It was during these years that the new American was born, forged from the harsh environment and hardened by building a new culture. It is through Bradstreet’s work that we truly see the toils of the first settlers, once they landed in America: In two or three months’ time half of their company died, especially in January and February, being the depth of winter, and wanting houses and other comforts; being infected with the scurvy and other diseases, which this long voyage and their inaccomidate condition had brought upon them. Bradford, 2007, 121) This is an excellent example of how the settlers fared that first winter in America. What kind of mindset would a settler have after struggling through a winter like this? It would surely strengthen their resolve and their faith in god. Poor weather conditions were not the only hardship to befall the pilgrims. Initial contact with the Native Americans was not quite civil.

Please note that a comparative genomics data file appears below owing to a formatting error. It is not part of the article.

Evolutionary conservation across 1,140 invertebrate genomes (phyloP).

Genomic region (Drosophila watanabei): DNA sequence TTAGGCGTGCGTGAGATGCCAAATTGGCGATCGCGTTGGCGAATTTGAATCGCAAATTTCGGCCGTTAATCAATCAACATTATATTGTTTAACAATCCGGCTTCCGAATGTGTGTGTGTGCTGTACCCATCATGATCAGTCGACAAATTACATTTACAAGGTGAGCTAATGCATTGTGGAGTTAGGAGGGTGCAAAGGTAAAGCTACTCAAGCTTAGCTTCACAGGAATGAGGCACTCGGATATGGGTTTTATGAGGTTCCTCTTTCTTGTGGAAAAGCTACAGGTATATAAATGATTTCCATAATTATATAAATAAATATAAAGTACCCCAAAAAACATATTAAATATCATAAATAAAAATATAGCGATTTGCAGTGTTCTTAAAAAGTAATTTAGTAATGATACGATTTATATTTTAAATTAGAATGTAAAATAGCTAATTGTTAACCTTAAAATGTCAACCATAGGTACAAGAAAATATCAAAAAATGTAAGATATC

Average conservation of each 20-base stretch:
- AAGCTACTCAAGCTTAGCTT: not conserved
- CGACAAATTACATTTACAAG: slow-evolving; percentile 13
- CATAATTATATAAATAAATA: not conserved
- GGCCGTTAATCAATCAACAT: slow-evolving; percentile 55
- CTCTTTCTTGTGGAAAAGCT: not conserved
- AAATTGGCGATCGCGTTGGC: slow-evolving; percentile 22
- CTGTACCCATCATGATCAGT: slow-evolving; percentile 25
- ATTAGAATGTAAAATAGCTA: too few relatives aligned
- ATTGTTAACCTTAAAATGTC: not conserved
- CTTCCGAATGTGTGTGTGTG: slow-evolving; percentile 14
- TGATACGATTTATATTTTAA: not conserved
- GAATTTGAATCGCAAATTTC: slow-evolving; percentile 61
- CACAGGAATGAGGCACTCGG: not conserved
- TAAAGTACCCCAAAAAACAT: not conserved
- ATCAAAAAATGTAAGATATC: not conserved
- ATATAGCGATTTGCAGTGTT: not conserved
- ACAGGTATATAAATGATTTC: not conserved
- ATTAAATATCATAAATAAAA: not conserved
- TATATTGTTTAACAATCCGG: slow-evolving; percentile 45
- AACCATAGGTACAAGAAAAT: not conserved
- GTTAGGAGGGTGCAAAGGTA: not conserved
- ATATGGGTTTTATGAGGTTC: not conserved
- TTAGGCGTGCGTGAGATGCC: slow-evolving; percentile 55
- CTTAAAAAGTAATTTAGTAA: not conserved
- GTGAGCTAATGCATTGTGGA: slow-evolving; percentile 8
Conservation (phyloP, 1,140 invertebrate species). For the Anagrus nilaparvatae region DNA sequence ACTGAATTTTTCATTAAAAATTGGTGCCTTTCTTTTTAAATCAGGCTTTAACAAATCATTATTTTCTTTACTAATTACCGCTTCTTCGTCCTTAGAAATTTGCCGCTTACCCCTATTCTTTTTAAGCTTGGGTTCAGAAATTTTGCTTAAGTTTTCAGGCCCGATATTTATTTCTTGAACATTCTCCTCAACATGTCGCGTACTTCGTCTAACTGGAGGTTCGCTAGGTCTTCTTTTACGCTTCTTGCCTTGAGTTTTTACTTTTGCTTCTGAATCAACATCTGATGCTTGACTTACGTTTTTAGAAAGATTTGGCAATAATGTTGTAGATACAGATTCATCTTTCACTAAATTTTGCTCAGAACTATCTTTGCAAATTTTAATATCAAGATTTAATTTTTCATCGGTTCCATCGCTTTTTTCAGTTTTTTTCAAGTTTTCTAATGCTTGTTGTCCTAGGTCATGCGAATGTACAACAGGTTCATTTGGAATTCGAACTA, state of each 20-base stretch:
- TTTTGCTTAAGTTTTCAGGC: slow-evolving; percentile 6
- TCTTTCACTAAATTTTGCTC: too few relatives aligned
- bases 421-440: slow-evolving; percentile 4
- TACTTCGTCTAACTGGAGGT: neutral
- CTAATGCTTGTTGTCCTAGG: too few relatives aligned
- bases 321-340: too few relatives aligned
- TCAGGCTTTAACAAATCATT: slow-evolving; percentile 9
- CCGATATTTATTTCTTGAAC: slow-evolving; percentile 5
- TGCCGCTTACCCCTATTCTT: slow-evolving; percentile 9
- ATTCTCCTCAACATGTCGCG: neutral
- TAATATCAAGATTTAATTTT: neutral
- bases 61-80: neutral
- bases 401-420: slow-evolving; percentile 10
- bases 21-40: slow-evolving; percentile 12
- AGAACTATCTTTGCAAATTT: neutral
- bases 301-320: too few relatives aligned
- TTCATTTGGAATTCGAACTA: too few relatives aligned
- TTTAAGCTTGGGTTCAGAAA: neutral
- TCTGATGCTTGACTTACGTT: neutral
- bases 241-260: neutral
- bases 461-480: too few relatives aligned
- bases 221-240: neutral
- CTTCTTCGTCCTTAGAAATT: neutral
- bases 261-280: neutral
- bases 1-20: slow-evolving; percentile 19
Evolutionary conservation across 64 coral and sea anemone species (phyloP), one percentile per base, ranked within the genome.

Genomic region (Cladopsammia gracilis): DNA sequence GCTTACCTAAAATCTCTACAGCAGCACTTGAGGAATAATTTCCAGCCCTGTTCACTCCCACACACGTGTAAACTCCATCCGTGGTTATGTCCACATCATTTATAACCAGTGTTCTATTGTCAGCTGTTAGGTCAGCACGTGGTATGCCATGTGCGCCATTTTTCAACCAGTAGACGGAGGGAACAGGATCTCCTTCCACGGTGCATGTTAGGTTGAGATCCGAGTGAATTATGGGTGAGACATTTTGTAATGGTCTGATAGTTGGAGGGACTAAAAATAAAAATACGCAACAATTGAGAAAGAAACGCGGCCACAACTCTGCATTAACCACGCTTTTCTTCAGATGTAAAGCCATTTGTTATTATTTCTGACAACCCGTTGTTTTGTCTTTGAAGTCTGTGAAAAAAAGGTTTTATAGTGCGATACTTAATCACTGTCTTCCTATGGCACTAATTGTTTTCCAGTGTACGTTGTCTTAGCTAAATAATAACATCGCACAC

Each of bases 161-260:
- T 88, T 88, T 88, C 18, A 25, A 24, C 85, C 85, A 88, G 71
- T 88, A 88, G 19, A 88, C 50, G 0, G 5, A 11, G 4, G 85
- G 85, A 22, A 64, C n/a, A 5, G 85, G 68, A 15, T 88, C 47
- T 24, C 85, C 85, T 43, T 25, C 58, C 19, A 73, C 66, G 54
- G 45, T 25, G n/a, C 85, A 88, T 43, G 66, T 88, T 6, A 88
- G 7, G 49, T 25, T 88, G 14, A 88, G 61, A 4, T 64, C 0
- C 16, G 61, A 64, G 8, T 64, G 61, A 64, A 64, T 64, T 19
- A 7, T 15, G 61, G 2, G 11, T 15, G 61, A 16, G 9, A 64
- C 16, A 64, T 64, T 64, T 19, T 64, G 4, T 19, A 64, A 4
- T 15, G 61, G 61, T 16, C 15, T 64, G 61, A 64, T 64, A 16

Bradford writes “The cry of the Indians was dreadful, especially when they saw their men run out of the rendezvous toward the shallop, to recover their arms, the Indians wheeling about upon them. (Bradford, 2007, 119) It wasn’t until the settlers met with English-speaking Indians in the spring, that peace could be attained. The pilgrims had a new ally in this new world. The Native Americans taught the settlers how to plant corn and where to fish amongst other things. (Bradford, 2007) It can be said that one of the main reasons the settlers made it in the new world is due to their relationship with the Native Americans. This presents a new relationship and fellowship for the new Americans. This is an excellent example of how at first the settlers feared the Natives, and then once communication was established they relied on them.